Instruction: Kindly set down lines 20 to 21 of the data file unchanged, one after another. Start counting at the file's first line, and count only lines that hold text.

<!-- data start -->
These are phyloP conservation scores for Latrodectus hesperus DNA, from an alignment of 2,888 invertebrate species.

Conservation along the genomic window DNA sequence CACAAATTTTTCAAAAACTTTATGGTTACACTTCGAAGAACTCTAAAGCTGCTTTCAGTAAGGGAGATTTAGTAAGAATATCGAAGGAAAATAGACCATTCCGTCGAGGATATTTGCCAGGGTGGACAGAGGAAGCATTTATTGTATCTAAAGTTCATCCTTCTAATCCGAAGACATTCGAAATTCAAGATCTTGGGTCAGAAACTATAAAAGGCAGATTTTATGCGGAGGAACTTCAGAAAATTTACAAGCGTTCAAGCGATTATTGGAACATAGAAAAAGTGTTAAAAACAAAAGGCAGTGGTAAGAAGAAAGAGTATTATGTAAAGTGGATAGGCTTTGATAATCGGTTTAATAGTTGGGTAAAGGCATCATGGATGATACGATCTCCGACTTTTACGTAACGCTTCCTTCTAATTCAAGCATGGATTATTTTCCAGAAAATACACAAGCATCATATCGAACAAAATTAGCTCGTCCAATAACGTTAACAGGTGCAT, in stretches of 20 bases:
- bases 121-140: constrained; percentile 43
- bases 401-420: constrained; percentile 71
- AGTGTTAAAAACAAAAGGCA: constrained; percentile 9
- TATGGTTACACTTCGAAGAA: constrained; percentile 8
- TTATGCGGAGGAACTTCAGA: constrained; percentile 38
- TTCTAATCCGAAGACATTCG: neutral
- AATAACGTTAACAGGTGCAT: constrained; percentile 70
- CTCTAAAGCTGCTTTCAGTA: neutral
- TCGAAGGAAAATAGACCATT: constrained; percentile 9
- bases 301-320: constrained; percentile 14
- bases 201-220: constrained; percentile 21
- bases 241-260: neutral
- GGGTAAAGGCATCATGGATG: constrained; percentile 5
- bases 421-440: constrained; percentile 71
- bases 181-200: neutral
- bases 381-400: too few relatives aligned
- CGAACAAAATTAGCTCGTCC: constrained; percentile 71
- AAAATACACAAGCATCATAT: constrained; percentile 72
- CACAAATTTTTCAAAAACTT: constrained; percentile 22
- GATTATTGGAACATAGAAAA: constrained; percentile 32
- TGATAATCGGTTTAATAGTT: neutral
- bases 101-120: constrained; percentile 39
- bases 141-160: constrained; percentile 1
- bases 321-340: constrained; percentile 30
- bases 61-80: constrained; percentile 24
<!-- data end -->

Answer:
- AAAATACACAAGCATCATAT: constrained; percentile 72
- CACAAATTTTTCAAAAACTT: constrained; percentile 22